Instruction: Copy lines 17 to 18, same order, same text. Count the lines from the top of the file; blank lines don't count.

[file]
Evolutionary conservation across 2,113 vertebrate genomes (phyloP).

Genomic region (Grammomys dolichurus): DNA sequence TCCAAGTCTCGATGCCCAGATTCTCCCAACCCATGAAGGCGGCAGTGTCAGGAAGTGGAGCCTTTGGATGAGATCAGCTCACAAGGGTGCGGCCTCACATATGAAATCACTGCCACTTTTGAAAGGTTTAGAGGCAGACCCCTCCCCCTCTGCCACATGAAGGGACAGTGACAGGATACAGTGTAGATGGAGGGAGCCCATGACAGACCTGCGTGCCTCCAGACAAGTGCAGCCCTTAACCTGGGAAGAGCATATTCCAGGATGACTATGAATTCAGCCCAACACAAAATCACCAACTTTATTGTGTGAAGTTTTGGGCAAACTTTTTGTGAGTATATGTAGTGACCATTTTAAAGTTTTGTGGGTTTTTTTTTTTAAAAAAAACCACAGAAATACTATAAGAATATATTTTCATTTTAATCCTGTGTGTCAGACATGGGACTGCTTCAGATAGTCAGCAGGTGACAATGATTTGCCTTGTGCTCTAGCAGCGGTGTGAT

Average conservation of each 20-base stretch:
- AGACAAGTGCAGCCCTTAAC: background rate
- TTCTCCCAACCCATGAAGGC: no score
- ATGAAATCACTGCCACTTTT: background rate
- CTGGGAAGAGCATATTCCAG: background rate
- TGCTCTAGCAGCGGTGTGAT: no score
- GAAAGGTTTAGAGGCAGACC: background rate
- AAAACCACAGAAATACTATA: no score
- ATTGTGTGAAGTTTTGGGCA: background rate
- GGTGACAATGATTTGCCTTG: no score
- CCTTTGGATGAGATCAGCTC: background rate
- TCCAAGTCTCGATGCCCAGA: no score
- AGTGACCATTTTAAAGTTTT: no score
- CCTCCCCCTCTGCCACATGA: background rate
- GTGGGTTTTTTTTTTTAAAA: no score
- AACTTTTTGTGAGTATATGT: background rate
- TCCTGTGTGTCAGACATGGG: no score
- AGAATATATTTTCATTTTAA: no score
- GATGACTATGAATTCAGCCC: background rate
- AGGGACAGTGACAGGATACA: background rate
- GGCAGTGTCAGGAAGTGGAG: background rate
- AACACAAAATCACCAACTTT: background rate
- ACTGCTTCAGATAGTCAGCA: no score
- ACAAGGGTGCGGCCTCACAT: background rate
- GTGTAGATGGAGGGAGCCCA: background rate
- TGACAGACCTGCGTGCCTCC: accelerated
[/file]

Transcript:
- GTGGGTTTTTTTTTTTAAAA: no score
- AACTTTTTGTGAGTATATGT: background rate